Nowadays, the holistic health field in general and psycho-spiritual areas of psychology in particular are paying close attention to how the above translates into balance and wellbeing (or the lack of). For decades now, studies in psychoneuroimmunology and health psychology show statistically significant correlations between certain kinds of diseases and sustained psychological states. The discipline known as German New Medicine focuses on the correlations between physical illness and traumas in the patient´s past. In its subfield of homotoxicology, homeopathy acknowledges the progression towards illness and towards health in relation to the deepest system of our being: the psyche and its content (i.e., meaning). In this sense, a conflict can be seen as a toxin within the system that needs to be detoxified as well.

Furthermore, there are now several schools exploring what is known as biodescodification. By cracking the codes of symptoms and disease we can get to the (almost always) psychological root of the biological problem. In other words, there are now health professionals around the world studying the famous somatization phenomena (i.e., expression of psychological pathologies through physical signs and symptoms) at a whole new level.

Interestingly, the leading experts and schools in biodescodification are largely located in the Latin world (of Europe and the Americas), particularly in Spain, Argentina, Colombia, France, and French Canada. This field, which has earned my full personal and professional attention, aims to understand the language that the body uses to reflect meaning existing within our psyche. Based on my own observations and reflections, I believe that these deep acts of expression attempt to resolve the psychological issue by calling attention to it (to be taken care of). Additionally, the same acts of communication from the psyche through the body attempt to liberate the energy trapped in a conflict within (with externalizing serving the purpose of ¨venting¨ the energy to some extent).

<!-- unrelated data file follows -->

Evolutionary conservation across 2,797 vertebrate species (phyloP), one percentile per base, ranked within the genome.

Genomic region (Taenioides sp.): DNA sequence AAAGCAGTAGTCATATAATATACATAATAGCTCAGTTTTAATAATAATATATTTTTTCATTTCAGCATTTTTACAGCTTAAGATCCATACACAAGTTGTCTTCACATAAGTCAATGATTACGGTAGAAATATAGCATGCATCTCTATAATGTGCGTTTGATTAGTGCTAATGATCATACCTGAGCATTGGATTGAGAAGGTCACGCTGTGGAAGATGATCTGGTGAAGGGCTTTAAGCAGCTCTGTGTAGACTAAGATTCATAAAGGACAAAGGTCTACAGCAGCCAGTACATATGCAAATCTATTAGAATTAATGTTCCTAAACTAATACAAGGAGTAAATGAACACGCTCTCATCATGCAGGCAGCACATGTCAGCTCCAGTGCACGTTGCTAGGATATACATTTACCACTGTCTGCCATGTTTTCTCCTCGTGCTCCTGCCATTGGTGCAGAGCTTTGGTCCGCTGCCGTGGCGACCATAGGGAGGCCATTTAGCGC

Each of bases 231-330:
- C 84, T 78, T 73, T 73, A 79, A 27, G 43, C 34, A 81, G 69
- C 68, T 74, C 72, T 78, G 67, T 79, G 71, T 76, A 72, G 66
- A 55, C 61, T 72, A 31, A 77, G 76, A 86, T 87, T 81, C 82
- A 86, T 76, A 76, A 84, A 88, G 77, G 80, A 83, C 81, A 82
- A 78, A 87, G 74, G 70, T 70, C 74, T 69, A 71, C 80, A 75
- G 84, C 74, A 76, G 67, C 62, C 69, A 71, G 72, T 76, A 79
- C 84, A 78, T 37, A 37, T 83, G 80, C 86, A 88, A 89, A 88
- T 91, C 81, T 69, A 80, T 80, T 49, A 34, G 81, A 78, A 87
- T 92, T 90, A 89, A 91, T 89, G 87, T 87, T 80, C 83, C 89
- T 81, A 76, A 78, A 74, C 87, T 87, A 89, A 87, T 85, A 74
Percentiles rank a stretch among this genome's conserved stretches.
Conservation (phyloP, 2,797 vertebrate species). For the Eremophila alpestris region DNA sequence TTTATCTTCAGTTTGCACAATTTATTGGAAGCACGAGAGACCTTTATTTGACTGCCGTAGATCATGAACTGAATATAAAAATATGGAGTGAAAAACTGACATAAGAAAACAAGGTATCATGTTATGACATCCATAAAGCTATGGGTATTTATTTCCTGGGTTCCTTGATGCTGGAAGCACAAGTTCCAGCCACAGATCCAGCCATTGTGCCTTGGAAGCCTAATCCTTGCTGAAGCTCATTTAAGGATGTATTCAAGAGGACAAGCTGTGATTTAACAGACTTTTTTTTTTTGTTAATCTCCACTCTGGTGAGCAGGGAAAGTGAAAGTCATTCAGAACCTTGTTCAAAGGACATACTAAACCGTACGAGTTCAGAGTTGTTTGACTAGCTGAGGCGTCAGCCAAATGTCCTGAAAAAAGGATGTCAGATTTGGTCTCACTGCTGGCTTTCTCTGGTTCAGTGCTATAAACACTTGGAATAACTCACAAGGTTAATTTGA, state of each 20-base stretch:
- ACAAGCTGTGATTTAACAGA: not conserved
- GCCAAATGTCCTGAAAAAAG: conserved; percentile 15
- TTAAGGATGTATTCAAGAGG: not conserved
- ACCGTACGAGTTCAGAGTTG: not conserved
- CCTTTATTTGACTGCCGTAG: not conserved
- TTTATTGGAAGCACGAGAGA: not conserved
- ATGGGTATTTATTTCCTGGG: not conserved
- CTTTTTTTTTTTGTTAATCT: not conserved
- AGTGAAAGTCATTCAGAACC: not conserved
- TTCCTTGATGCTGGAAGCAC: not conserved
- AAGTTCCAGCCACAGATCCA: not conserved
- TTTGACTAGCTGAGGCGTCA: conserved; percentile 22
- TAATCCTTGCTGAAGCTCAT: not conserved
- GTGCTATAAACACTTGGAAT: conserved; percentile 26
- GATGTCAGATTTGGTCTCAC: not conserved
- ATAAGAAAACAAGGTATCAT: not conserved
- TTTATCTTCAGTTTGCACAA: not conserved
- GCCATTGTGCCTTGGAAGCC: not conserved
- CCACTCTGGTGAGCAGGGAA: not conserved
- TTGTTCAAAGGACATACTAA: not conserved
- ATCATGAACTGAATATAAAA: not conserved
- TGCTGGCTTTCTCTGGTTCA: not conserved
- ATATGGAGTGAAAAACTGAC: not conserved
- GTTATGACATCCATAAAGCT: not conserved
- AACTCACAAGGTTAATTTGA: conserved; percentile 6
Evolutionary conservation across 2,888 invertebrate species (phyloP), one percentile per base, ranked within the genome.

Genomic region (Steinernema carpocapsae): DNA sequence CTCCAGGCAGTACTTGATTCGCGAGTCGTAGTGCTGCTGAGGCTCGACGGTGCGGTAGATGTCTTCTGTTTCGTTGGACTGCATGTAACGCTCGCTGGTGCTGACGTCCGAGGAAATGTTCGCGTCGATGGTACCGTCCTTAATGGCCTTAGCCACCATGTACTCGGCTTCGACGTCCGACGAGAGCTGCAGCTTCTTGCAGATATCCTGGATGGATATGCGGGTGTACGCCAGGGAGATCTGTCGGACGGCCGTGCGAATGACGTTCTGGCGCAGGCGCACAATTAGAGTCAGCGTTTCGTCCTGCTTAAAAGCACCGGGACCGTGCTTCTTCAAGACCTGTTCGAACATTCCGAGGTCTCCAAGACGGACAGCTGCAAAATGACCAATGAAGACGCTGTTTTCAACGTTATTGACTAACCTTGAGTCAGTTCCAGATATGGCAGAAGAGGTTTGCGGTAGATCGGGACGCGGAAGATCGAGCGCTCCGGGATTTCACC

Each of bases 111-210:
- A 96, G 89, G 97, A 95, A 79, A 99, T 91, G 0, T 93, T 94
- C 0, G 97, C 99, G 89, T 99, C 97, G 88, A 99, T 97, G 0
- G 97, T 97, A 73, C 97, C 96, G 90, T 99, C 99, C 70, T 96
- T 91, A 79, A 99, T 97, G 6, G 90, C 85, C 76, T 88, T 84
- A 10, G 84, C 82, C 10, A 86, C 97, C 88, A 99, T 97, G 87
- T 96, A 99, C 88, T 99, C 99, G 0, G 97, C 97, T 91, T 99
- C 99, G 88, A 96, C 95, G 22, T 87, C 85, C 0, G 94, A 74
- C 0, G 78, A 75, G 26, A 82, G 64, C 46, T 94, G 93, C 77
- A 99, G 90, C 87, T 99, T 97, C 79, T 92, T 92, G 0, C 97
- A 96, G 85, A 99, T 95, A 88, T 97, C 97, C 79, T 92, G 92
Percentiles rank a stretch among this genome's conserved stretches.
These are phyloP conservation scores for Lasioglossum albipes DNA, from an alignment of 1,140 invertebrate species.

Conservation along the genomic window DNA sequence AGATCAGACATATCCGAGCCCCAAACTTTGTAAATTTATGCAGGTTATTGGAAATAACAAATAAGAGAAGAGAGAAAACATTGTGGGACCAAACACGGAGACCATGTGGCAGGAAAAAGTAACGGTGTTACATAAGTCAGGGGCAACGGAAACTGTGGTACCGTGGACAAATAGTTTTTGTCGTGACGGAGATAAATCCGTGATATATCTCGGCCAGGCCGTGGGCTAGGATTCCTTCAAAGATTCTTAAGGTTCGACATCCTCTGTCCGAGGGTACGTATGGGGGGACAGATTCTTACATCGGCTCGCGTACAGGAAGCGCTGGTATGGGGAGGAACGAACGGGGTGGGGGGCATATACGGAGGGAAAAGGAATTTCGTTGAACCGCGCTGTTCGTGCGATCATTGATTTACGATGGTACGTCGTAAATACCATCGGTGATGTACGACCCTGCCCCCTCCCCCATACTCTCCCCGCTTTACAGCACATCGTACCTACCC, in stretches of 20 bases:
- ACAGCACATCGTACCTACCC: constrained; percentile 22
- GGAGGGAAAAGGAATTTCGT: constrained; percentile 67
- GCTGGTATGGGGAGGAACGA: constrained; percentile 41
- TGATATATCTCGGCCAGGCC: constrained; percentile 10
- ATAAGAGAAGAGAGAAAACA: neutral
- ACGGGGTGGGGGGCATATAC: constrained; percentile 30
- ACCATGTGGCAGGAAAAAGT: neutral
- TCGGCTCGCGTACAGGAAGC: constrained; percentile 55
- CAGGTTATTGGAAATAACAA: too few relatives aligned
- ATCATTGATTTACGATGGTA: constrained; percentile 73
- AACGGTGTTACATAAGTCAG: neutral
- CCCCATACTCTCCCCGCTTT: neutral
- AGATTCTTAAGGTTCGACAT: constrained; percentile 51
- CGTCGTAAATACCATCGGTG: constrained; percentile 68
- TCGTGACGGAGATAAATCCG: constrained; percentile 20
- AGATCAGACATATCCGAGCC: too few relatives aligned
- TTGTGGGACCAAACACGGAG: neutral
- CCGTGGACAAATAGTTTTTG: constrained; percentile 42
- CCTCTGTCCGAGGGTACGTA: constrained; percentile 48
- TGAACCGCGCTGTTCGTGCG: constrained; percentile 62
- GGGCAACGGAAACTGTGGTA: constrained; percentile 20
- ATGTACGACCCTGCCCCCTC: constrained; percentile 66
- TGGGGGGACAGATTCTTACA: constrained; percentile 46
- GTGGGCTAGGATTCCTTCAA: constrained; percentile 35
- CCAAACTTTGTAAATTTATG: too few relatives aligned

All of the above support a very strong and logical theory: our physical selves are an extension of our subconscious mind that strives to communicate its interpretation of reality.  In other words, the psyche´s main purpose is to make and express meaning. It will do so in as many ways as it can, in an attempt to live as congruently as possible (i.e., without contradiction).

We could go as far as saying that unexplored beliefs are at the core of most of the maladies we are plagued with. When those affected look deeply into the mirror of their souls (psyche being much more than the superficial, brain-based concept of the mind), they often find arbitrary, mistaken, or simply unsupportive nature of the beliefs that keep them stuck in painful perspectives.

This is why engaging in the process of self-examination (with or without the assistance of a psychospiritual guide — depending on the depth of the exploration needed or desired) is one of the most rewarding (and sometimes vital) practices we can engage in for our health and wellbeing. Fortunately, tools for the job abound. They come in all shapes and sizes, to mix and match with different personality and cultural types. Among the verbal and non-verbal, literal and symbolic, conscious and subconscious, experiential and theoretical, most people find a few tools to help shine light on their beliefs.

When this happens to my clients, I get to see transformations. Some are truly deep and radical. All are beautiful to watch. A few  are amazing, like miracles. One thing is constant and certain: when a negative perspective changes to a more life-giving one, everything changes with it.  One´s body responds, and the entire world responds. In health, as in life, meaning creates belief; belief creates faith; and faith can move mountains. How has attention to meaning impacted your health positively? Please share your comments below!